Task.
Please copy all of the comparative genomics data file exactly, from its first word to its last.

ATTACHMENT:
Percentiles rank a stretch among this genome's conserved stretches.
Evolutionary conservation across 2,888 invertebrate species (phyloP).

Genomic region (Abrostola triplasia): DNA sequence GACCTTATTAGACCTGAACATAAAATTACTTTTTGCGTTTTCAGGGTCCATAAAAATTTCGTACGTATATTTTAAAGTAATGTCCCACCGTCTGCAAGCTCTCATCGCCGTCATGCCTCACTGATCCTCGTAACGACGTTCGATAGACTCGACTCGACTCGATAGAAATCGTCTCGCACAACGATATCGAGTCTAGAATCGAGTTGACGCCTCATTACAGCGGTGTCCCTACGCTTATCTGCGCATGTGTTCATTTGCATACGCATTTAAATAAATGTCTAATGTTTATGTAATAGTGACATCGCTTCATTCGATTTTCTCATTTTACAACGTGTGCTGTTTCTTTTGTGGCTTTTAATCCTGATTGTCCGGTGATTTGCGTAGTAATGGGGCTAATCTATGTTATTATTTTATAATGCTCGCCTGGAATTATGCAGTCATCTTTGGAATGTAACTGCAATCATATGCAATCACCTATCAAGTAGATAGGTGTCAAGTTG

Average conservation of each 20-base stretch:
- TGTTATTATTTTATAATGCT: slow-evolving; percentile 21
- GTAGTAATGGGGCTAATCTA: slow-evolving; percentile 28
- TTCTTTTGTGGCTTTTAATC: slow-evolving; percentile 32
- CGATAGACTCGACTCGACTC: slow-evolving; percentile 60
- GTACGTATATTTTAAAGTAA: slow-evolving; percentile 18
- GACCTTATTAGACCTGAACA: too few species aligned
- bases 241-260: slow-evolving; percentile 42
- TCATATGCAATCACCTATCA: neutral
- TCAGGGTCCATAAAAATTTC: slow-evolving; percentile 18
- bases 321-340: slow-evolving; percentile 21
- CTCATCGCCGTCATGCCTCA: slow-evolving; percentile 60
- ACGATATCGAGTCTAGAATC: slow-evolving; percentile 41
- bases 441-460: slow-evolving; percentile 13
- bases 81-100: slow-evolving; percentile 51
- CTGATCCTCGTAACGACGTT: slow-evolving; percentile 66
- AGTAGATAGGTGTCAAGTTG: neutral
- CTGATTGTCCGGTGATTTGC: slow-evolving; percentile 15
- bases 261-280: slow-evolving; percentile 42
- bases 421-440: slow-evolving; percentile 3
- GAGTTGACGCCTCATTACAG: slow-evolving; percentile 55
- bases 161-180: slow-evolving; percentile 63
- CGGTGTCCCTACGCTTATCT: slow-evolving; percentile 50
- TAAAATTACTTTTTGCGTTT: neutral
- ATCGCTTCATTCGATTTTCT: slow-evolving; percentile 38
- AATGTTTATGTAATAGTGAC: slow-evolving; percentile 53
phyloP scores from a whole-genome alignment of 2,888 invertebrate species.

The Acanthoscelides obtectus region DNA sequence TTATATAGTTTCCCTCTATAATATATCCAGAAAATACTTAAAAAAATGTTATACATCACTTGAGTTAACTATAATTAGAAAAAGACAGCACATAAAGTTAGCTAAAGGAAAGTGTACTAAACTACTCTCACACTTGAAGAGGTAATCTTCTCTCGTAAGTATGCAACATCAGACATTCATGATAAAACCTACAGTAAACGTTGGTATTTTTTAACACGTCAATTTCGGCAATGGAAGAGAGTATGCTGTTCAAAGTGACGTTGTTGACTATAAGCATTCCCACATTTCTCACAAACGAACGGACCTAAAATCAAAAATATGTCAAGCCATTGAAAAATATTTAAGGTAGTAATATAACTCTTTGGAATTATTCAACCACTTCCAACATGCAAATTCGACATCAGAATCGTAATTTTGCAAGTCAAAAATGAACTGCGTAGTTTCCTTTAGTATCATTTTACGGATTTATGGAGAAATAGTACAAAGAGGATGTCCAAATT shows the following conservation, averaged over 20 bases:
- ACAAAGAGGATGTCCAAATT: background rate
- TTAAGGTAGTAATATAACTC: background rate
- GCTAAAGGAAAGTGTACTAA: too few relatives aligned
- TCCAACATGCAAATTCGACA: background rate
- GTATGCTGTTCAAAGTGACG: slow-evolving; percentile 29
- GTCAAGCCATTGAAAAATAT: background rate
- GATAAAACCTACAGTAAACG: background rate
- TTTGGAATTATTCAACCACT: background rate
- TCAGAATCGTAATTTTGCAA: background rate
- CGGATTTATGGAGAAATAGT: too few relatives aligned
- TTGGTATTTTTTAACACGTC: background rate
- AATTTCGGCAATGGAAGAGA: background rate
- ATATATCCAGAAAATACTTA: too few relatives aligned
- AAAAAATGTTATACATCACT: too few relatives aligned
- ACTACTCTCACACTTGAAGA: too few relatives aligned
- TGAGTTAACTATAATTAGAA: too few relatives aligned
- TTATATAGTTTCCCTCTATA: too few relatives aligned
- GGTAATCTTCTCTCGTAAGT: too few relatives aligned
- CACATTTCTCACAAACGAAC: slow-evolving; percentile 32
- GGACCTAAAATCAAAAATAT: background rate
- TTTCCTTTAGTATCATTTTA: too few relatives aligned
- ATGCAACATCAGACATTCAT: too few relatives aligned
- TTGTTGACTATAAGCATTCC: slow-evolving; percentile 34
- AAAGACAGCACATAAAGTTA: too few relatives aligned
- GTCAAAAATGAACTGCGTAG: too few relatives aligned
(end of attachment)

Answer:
Percentiles rank a stretch among this genome's conserved stretches.
Evolutionary conservation across 2,888 invertebrate species (phyloP).

Genomic region (Abrostola triplasia): DNA sequence GACCTTATTAGACCTGAACATAAAATTACTTTTTGCGTTTTCAGGGTCCATAAAAATTTCGTACGTATATTTTAAAGTAATGTCCCACCGTCTGCAAGCTCTCATCGCCGTCATGCCTCACTGATCCTCGTAACGACGTTCGATAGACTCGACTCGACTCGATAGAAATCGTCTCGCACAACGATATCGAGTCTAGAATCGAGTTGACGCCTCATTACAGCGGTGTCCCTACGCTTATCTGCGCATGTGTTCATTTGCATACGCATTTAAATAAATGTCTAATGTTTATGTAATAGTGACATCGCTTCATTCGATTTTCTCATTTTACAACGTGTGCTGTTTCTTTTGTGGCTTTTAATCCTGATTGTCCGGTGATTTGCGTAGTAATGGGGCTAATCTATGTTATTATTTTATAATGCTCGCCTGGAATTATGCAGTCATCTTTGGAATGTAACTGCAATCATATGCAATCACCTATCAAGTAGATAGGTGTCAAGTTG

Average conservation of each 20-base stretch:
- TGTTATTATTTTATAATGCT: slow-evolving; percentile 21
- GTAGTAATGGGGCTAATCTA: slow-evolving; percentile 28
- TTCTTTTGTGGCTTTTAATC: slow-evolving; percentile 32
- CGATAGACTCGACTCGACTC: slow-evolving; percentile 60
- GTACGTATATTTTAAAGTAA: slow-evolving; percentile 18
- GACCTTATTAGACCTGAACA: too few species aligned
- bases 241-260: slow-evolving; percentile 42
- TCATATGCAATCACCTATCA: neutral
- TCAGGGTCCATAAAAATTTC: slow-evolving; percentile 18
- bases 321-340: slow-evolving; percentile 21
- CTCATCGCCGTCATGCCTCA: slow-evolving; percentile 60
- ACGATATCGAGTCTAGAATC: slow-evolving; percentile 41
- bases 441-460: slow-evolving; percentile 13
- bases 81-100: slow-evolving; percentile 51
- CTGATCCTCGTAACGACGTT: slow-evolving; percentile 66
- AGTAGATAGGTGTCAAGTTG: neutral
- CTGATTGTCCGGTGATTTGC: slow-evolving; percentile 15
- bases 261-280: slow-evolving; percentile 42
- bases 421-440: slow-evolving; percentile 3
- GAGTTGACGCCTCATTACAG: slow-evolving; percentile 55
- bases 161-180: slow-evolving; percentile 63
- CGGTGTCCCTACGCTTATCT: slow-evolving; percentile 50
- TAAAATTACTTTTTGCGTTT: neutral
- ATCGCTTCATTCGATTTTCT: slow-evolving; percentile 38
- AATGTTTATGTAATAGTGAC: slow-evolving; percentile 53
phyloP scores from a whole-genome alignment of 2,888 invertebrate species.

The Acanthoscelides obtectus region DNA sequence TTATATAGTTTCCCTCTATAATATATCCAGAAAATACTTAAAAAAATGTTATACATCACTTGAGTTAACTATAATTAGAAAAAGACAGCACATAAAGTTAGCTAAAGGAAAGTGTACTAAACTACTCTCACACTTGAAGAGGTAATCTTCTCTCGTAAGTATGCAACATCAGACATTCATGATAAAACCTACAGTAAACGTTGGTATTTTTTAACACGTCAATTTCGGCAATGGAAGAGAGTATGCTGTTCAAAGTGACGTTGTTGACTATAAGCATTCCCACATTTCTCACAAACGAACGGACCTAAAATCAAAAATATGTCAAGCCATTGAAAAATATTTAAGGTAGTAATATAACTCTTTGGAATTATTCAACCACTTCCAACATGCAAATTCGACATCAGAATCGTAATTTTGCAAGTCAAAAATGAACTGCGTAGTTTCCTTTAGTATCATTTTACGGATTTATGGAGAAATAGTACAAAGAGGATGTCCAAATT shows the following conservation, averaged over 20 bases:
- ACAAAGAGGATGTCCAAATT: background rate
- TTAAGGTAGTAATATAACTC: background rate
- GCTAAAGGAAAGTGTACTAA: too few relatives aligned
- TCCAACATGCAAATTCGACA: background rate
- GTATGCTGTTCAAAGTGACG: slow-evolving; percentile 29
- GTCAAGCCATTGAAAAATAT: background rate
- GATAAAACCTACAGTAAACG: background rate
- TTTGGAATTATTCAACCACT: background rate
- TCAGAATCGTAATTTTGCAA: background rate
- CGGATTTATGGAGAAATAGT: too few relatives aligned
- TTGGTATTTTTTAACACGTC: background rate
- AATTTCGGCAATGGAAGAGA: background rate
- ATATATCCAGAAAATACTTA: too few relatives aligned
- AAAAAATGTTATACATCACT: too few relatives aligned
- ACTACTCTCACACTTGAAGA: too few relatives aligned
- TGAGTTAACTATAATTAGAA: too few relatives aligned
- TTATATAGTTTCCCTCTATA: too few relatives aligned
- GGTAATCTTCTCTCGTAAGT: too few relatives aligned
- CACATTTCTCACAAACGAAC: slow-evolving; percentile 32
- GGACCTAAAATCAAAAATAT: background rate
- TTTCCTTTAGTATCATTTTA: too few relatives aligned
- ATGCAACATCAGACATTCAT: too few relatives aligned
- TTGTTGACTATAAGCATTCC: slow-evolving; percentile 34
- AAAGACAGCACATAAAGTTA: too few relatives aligned
- GTCAAAAATGAACTGCGTAG: too few relatives aligned